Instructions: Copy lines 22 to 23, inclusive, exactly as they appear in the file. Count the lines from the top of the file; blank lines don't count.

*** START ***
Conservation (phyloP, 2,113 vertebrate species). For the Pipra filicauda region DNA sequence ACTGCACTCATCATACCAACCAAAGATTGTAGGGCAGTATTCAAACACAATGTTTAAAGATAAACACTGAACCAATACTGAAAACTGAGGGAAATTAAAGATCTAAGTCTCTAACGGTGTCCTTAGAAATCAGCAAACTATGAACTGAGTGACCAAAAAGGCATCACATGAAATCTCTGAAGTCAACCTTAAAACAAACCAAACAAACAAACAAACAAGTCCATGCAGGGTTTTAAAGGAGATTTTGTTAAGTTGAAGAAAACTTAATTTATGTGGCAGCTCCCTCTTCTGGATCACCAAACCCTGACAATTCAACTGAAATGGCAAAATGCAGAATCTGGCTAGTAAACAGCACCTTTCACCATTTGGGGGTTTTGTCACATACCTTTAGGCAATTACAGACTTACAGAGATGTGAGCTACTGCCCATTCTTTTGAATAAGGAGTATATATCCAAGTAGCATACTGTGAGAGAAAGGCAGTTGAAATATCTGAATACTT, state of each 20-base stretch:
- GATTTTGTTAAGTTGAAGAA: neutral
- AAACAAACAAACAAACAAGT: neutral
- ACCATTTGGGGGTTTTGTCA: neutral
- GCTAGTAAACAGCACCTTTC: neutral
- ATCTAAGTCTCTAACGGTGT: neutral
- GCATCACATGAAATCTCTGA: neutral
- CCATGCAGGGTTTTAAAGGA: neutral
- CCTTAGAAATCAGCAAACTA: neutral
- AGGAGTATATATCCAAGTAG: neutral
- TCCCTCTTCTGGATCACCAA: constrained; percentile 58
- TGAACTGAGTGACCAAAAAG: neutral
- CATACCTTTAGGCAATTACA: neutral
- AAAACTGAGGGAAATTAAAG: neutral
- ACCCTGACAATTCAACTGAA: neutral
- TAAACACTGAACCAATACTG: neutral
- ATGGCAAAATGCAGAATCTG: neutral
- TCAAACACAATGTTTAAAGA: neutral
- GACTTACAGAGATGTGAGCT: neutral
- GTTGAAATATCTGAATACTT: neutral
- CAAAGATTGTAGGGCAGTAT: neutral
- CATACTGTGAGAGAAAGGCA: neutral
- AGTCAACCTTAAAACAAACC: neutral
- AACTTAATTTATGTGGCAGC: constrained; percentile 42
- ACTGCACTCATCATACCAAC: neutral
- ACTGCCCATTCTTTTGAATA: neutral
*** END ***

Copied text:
- CATACTGTGAGAGAAAGGCA: neutral
- AGTCAACCTTAAAACAAACC: neutral